Business > Transformation

Socitm: ‘Place’ fundamental in addressing digital transformation

Matteo Natalucci Published 10 October 2017

Martin Ferguson, Socitm’s director of Policy & Research, discusses the benefits of a place-based solution to tackle digital transformation and the requisite leadership to achieve it

 

Martin Ferguson, Socitm’s director of Policy & Research yesterday discussed “modern leadership for place-based outcomes” at the Annual Socitm conference in Leicester.

Ferguson leads Socitm’s policy and research work on redesign and digital transformation of public services. His current work covers digital innovation in government, health and social care integration, diversity and digital skills in the workforce, and cyber security. Ferguson’s local government career spans planning, housing, leisure and recreation, IT and information services. He has also contributed to the British Council’s e-governance programmes in Brazil and central Asia.

Ferguson said in an interview with Government Computing that ‘place’ is fundamental in addressing digital transformation as it is in places that priorities are set and networks are established. ‘Places’, he said, are the best starting point to develop policy as “the well being of people is best addressed in the place context”. Indeed, top down initiatives might not address the needs of local communities and result in less efficient policies.

‘Place’ refers to the whole ‘locality’ where future ICT service delivery is being delivered. Socitm has previously said that “platforms and places” are the essential components for delivering tomorrow’s local public services, and all senior ICT managers should be planning their future strategy around them now.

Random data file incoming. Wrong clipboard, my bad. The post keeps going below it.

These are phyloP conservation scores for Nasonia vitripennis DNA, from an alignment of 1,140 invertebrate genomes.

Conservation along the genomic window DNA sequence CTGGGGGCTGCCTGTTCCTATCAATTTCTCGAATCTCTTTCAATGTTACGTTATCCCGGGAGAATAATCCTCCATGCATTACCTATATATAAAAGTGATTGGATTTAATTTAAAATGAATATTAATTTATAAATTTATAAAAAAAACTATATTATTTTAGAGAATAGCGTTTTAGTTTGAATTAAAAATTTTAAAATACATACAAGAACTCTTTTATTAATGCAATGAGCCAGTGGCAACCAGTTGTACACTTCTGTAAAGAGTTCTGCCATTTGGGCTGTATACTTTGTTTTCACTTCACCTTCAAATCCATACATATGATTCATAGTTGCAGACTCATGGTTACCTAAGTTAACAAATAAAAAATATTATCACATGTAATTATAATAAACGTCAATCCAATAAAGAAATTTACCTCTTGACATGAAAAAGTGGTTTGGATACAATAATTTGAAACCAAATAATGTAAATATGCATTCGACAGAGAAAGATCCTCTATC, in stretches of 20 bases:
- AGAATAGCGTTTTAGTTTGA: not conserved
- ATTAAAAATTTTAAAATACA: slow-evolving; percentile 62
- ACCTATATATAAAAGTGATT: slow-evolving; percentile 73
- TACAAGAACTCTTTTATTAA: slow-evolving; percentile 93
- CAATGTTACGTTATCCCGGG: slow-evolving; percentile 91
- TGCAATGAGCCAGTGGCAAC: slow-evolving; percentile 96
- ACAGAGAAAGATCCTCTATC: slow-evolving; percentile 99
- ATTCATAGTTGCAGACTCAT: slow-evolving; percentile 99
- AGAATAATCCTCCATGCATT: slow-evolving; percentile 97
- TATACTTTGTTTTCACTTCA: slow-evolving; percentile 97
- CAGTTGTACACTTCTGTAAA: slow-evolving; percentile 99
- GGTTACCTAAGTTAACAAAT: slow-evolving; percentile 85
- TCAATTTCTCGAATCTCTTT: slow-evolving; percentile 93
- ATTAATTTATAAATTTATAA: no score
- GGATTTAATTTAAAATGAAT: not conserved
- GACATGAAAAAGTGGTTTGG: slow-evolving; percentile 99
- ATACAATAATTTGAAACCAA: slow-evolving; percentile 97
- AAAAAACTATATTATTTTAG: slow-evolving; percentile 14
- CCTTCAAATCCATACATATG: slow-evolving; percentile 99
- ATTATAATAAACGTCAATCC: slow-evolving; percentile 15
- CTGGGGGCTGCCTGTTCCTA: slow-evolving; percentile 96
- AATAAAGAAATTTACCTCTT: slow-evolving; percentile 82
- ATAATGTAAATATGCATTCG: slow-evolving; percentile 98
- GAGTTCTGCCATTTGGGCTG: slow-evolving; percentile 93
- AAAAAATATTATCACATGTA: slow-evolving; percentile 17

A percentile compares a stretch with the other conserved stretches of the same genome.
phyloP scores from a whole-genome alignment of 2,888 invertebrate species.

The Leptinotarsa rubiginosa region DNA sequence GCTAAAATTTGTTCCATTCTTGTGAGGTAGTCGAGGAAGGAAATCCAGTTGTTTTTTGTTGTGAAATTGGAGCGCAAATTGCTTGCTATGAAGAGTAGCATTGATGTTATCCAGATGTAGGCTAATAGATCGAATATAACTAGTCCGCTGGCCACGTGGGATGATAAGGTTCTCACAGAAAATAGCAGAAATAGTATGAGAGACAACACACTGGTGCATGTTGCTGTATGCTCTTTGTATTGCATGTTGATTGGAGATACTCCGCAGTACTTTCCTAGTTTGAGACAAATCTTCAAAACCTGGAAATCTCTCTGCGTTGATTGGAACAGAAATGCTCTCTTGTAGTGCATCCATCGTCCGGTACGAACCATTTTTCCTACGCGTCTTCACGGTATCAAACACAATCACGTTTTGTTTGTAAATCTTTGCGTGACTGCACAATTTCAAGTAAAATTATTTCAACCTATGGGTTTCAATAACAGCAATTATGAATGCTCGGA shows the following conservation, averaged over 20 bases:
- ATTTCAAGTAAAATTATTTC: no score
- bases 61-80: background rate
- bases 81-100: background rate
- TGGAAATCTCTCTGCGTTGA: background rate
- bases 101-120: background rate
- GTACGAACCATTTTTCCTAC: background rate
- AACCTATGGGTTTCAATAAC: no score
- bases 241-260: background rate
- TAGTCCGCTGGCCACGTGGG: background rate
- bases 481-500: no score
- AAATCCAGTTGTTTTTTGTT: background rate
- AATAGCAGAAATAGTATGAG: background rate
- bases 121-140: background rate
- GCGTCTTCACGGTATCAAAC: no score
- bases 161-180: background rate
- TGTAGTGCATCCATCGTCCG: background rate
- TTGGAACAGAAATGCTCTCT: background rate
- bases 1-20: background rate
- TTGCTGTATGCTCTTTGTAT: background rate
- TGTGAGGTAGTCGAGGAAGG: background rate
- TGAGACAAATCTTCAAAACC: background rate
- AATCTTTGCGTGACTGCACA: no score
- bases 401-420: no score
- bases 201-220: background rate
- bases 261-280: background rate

Ferguson believes the model of leadership needed to better address digital transformation should be focused on the communities’ interests and priorities, as well as based on partnership aimed at achieving shared goals. It is a model that will allow local governments not to act as silos, but actually to join up to the outcomes that they want to achieve.

In a recent blog Ferguson said , “The next government needs to accelerate digital thinking to improve the joining up of services. The new metro mayors may help achieve this, but many parts of the UK are working to generate place-based digital leadership through bringing together civil servants, councillors, chief executives and other senior managers for education and training”.

He said, “Place-based work requires the breaking of organisations’ silo walls, and this has to include the integration of health run by NHS organisations and social care run by local government... The process would be accelerated through a single information governance toolkit for government and standardised, model designs and digitally-enabled processes for key areas of health and social care.”

He continued, “Central government can help this happen by providing adequate seed funding to facilitate a quick and widespread transition to shared platforms where these make sense. Without such platforms, progress will be slow and patchy as existing council budgets cannot cope with both business as usual and transition programmes. Cost benefits, efficiency and better service outcomes will only succeed if new seed money is invested. While the Government Digital Service is developing some potential shared platforms, the business model for these remains uncertain,” he added.








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